[10] Cavaradossi realises, however, that Tosca has betrayed him and thrusts her from him, as Sciarrone rushes in, excitedly announcing news of a new victory for Bonaparte. Cavaradossi greets the news with jubilation, while Tosca tries to silence him, and Scarpia threatens execution. Cavaradossi is dragged away, to Tosca’s protests, and she is left alone with Scarpia.


[11] He calmly takes up his wine-glass, polishes it with a napkin and suggests that together they find a way to save Cavaradossi. Tosca asks the cost. [12] Scarpia demands her honour. She jumps up, aghast, and threatens to jump from the window if he comes near her. Then she makes a move to appeal to the Queen, in the apartments below, but Scarpia makes it clear that such an appeal will be at the cost of Cavaradossi’s life. [13] She tells Scarpia that she hates him, but this arouses still further his desire for her. A drum-roll is heard and Scarpia bids Tosca look out of the window to see the prisoners being led to execution. [14] He watches her coldly, as she passionately declares her devotion to art and goodness. [15] She kneels in supplication to Scarpia, and begs for mercy for her lover, but Scarpia remains determined. Spoletta rushes in to announce that Angelotti has poisoned himself, before he could be captured, and Scarpia commands that his body be hung on the gallows. Spoletta seeks orders for the treatment of Cavaradossi, and Scarpia allows Tosca a moment to make her decision. She nods assent, and Scarpia goes on to propose his plan. Cavaradossi is to appear to be shot, in the same way as Count Palmieri, but not with real shot. Spoletta understands his true instructions well enough, but Tosca is deceived into believing that Cavaradossi will really be allowed to live. Spoletta leaves to carry out his orders, [16] and Tosca, seeks a safe-conduct for herself and Cavaradossi, a request to which Scarpia readily assents.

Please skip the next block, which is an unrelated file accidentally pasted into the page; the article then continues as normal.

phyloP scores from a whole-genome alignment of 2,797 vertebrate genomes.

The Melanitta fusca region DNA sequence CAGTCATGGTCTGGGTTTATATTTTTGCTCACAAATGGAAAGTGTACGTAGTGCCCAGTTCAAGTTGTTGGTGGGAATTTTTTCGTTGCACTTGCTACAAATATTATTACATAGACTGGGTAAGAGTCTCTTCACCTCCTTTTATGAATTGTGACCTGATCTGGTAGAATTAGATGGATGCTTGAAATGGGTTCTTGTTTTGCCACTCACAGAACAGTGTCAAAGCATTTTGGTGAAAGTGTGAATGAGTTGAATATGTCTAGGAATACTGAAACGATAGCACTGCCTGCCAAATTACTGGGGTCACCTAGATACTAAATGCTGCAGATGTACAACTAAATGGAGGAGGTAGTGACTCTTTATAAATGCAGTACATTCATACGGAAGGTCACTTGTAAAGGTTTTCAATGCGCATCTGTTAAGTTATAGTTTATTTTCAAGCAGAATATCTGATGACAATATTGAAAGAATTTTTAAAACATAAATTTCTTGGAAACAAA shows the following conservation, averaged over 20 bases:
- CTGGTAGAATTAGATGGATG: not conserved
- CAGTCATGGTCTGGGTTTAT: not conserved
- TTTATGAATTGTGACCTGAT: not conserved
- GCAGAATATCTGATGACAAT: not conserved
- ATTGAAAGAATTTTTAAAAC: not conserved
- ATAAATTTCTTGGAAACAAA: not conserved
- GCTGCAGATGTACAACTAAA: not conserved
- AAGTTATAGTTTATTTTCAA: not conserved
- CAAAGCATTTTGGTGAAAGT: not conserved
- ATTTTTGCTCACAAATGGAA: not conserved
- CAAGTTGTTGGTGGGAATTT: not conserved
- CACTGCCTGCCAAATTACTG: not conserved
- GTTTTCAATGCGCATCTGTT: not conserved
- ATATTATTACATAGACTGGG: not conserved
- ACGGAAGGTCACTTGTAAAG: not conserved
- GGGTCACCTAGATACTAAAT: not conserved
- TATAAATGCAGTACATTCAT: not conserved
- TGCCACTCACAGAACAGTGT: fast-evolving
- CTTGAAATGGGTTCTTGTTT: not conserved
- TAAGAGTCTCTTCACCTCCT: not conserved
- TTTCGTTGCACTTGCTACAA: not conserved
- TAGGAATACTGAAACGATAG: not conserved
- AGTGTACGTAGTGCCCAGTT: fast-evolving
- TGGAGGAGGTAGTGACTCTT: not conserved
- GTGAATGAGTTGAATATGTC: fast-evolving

He goes to his desk and begins to write, breaking off to ask Tosca which road they will take. As he writes, Tosca approaches the table, and sees a knife, which she takes and hides behind her. [17] Scarpia finishes writing, adds his seal to the document and seeks to embrace her, but she raises the knife and stabs him full in the chest. He curses her, as he falls, and she taunts him, as he lies dying. [18] She then goes to the table and takes water to wash her hands, and straightens her hair before the glass. Searching for the safe-conduct, she finds it clenched in Scarpia’s fist, takes it, and is about to leave, when she turns back and takes two candlesticks, standing on a side-table, and lights them from the central candelabra, which she extinguishes. She places the candles at Scarpia’s head, takes a crucifix from the wall and places it on the corpse. A distant roll of drums is heard, as she makes her way quietly out of the apartment.




[19] The third act is set on a platform on the battlements of the Castel Sant’Angelo. Below the little staircase that leads to the platform there is a casemate, a room set in the wall of the fortress, with a table, bench and chair. On the table there is a lamp, writing materials and a large register. There is a crucifix on one of the walls, with a lamp beneath it. In the distance can be seen the Vatican and St Peter’s. It is night, with a clear sky, in which the stars shine brightly. Sheep-bells can be heard, and the voice of a shepherd-boy, singing his distant song of love unrequited. [20] The matins bell rings and the bells of other churches are heard, some distant, some near at hand.